One day in the pool, I noticed I was starting to feel tired. I’d lost count of the laps. I wasn’t sure I had done enough or that my workout was sufficiently hard. But I was sure that my body had gotten tired and felt ready to stop. So I chose to push just a bit beyond that first signal and told myself to swim five more laps. Then I stopped. I’d measured my swim by  my body.  

I found an outdoor pool, and I discovered how much fun it is to swim with fins. Knowing my arms and shoulders needed to build up strength, I crept up from swimming twice a week to three times and now I’m at four times, including some speed laps. I am beginning to feel stronger. And more alive in the water. 

Yesterday, for the first time in a long time, more than a month, I took my dog Zee for a walk. I went super slowly. I stopped often to stretch. I danced some of the steps, or walked backwards, or walked wide stance, whatever I could to reduce the intensity of step-step-step. Walking hurts more than anything else right now (I’m not even trying to run). Swimming feels good, and I always feel better after dancing Nia. This was the first time I walked and didn’t feel worse afterwards. 

I’m excited that some day — will it take another month? — I’ll walk without pain, and my dog and I can wander for an hour or two. 

Because I am not entirely bat-shit crazy, I know I’ve got to take it slowly when I’m strong enough to return to running. I can do a mix of running/walking and I can try pool running. I like the idea of running two or three times a week, out on the bosque trails with my dog who needs to run, maybe 4 or 5 or 6 miles. Just to run. 

When I started competing in races, I didn’t realize how much this would change my perspective on movement, exercise, and training. I began to see a five mile run as kind of nothing. It wasn’t a hard workout. Doesn’t every athlete put in two hours a day? My Nia classes weren’t always intense, so, sure, I can run in the morning and dance in the afternoon. Teaching a Nia class became my rest day. There were no days off. I didn’t want days off.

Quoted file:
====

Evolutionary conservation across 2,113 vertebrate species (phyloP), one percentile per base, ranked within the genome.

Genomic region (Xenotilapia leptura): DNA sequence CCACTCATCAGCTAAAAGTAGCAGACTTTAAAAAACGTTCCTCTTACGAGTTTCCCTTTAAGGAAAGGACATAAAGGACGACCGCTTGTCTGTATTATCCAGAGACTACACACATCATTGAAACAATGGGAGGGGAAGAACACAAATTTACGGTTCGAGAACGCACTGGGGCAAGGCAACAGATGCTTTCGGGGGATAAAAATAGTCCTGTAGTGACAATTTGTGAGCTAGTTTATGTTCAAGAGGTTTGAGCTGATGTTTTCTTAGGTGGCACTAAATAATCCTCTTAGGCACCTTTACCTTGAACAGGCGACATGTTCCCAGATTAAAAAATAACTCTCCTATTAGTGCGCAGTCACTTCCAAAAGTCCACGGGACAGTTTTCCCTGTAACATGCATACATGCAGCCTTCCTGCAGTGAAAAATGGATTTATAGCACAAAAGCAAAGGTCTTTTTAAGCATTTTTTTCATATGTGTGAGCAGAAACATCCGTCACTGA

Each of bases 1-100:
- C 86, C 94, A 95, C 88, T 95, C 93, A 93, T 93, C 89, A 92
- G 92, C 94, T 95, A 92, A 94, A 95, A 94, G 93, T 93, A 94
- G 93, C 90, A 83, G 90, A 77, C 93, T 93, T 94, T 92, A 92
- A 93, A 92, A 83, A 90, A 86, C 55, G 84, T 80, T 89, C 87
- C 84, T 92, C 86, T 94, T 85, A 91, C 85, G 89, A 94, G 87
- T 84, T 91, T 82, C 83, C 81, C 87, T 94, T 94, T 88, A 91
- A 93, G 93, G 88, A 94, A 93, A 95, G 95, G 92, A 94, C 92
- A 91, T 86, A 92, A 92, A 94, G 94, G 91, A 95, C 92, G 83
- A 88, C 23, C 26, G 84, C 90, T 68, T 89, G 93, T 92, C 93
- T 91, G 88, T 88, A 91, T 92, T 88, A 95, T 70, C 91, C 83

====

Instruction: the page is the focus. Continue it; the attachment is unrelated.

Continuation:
I added in weight training not because it’s fun and intrinsically motivating but because I was supposed to (it’s encouraged for post-menopausal women) and, well, it would make me a stronger runner. Some of the training is fun, sure, and I’ve learned a lot. But given a choice of dancing, running, walking, hiking, biking, or swimming, strength & weight training comes in last. A friend challenged me - why was I doing this thing if it’s not about the joy of movement? 

Training to compete can take up a lot of energy and time. Everything in life – what we eat, what we do when we’re not training – becomes a part of training. Even at my level (a million miles away from professionals and pre-professionals), training took up lots of mental and physical energy that was no longer available for other things. It was fun, and it became part of my identity. But it also came at a cost. 

Part of my identity – I’m strong! I love going fast and hard and working out several times a day! – has been challenged by my injuries. Am I not that strong? Do I really want to work out that often and that hard? Is competition important to me? If it is, why? What do I get out of training? What do I get out of the medal around my neck after a race?